AB 32 is shaping up to be a key part of the governor's race – and California politics – after The Governator leaves the building. We rarely say the number on the air. But it's the landmark law that requires the state to drop its greenhouse gas emissions to 1990 levels within 10 years.
A movement's afoot to delay implementation of AB32 in deference to economic conditions. The California Jobs Initiative would stop it in its tracks until the state's unemployment dips-drops-ducks-dramatically to five and a half percent or so; we're over 12 percent now. A new assessment by the Legislative Analyst's office in Sacramento finds that delaying the implementation of the state's landmark global warming law would derail green tech investment – long term benefits for that industry - and provide short term benefits for some others.
The Green Chamber of Commerce – a statewide business organization - loves the LAO's assessment. “AB32 is the catalyst for billions of dollars of investment in California and the creation of thousands of jobs,” said Mike Mielke with the Silicon Valley Leadership Group, which represents more than 200 of the Silicon Valley’s most respected employers. “California has more to gain from the green economy than any other state and risks a loss of more than $80 billion in Gross State Product and more than a half million jobs by 2020 if we fail to implement this law as scheduled.”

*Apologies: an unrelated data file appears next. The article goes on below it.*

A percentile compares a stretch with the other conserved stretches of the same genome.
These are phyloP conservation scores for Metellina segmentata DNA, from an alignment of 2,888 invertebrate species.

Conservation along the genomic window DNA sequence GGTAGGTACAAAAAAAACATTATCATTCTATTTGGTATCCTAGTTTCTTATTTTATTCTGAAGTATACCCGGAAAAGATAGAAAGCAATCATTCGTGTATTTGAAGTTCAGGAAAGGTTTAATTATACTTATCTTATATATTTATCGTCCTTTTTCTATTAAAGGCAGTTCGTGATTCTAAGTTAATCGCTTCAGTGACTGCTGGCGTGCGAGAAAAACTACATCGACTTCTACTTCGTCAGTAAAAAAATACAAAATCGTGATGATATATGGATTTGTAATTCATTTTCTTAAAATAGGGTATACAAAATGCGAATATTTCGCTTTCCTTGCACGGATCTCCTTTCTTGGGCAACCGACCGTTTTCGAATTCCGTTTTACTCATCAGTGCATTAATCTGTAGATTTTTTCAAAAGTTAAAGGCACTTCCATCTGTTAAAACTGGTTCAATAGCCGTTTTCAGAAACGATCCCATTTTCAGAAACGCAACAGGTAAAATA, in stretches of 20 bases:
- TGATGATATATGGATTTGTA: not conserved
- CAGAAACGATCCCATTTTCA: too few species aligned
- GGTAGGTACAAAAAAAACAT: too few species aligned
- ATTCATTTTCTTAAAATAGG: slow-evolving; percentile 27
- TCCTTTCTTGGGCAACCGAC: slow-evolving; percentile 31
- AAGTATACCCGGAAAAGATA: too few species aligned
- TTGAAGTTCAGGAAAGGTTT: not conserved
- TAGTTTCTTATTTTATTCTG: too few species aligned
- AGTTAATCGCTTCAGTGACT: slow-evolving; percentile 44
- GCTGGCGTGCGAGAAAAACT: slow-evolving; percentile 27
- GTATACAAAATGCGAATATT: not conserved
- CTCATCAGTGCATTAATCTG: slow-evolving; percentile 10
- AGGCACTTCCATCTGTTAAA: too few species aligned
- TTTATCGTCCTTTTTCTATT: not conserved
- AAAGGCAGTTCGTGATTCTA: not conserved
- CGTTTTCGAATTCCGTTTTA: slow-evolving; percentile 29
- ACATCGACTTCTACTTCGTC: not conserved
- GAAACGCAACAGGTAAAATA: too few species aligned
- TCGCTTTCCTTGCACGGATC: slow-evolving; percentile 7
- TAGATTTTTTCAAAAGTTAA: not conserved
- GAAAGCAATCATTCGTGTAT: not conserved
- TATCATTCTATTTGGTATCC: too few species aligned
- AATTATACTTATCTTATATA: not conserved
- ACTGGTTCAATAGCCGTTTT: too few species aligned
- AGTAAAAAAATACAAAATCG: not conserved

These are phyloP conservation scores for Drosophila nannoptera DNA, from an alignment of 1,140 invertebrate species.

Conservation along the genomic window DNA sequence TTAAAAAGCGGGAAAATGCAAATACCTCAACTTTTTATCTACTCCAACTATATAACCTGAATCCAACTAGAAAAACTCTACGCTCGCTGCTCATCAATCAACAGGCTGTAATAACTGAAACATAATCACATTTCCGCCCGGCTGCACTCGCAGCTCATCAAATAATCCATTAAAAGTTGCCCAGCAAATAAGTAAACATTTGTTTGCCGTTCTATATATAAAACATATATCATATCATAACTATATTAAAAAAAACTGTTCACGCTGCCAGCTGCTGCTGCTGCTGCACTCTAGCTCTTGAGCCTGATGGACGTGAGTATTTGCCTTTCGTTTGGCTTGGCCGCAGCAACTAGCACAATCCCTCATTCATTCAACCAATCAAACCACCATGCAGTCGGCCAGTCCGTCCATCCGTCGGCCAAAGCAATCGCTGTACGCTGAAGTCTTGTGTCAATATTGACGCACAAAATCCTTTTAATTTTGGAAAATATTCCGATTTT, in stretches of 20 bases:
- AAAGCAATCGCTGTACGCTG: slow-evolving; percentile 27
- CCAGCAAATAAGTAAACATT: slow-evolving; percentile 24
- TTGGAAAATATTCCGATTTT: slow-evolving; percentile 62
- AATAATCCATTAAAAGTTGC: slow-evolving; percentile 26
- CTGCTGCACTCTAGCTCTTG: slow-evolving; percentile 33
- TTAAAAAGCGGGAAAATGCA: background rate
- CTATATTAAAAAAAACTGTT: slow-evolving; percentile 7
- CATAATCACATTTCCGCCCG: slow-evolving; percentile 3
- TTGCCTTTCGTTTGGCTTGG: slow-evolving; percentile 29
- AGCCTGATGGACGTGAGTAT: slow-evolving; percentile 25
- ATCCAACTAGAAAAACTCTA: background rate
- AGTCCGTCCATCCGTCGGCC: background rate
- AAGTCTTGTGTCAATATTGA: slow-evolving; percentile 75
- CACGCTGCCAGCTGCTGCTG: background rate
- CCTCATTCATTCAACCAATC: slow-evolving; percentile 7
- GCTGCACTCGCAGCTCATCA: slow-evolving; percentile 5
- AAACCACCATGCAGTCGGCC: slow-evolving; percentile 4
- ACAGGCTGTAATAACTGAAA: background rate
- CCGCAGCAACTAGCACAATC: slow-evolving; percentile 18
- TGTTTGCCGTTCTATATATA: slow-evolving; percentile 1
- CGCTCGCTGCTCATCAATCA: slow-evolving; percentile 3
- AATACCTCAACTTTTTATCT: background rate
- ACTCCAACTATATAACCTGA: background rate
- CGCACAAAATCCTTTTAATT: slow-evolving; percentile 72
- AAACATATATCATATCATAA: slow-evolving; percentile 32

(This seems a convenient time to explain the difference between two statewide chamber of commerce groups. One is based in Sacramento and releases studies about how much AB32 will cost small businesses. The other is based in San Francisco and releases studies about how much AB32 will help unemployed people.)
This is just the first step in an incredibly long process toward the ballot. The opponents to AB32 have a website that right now calls their proposal the California Jobs Initiative. That could change; Jerry Brown has the initiative, and he'll give it a summary and a title before the campaign starts looking for public support. AB32 opponents will have 85 days to collect enough signatures to pass muster for the random sample count to eventually get the initiative on the ballot for November 2010.
AB32 opponents criticize the costs of transitioning to clean technology and the burden it would place on the economy in the short run. On the other hand, the state's got plans to raise money from fees and carbon credit auctions for the law. So that money won't show up if the law slows down. Plenty to keep track of as the dueling economic studies start coming out.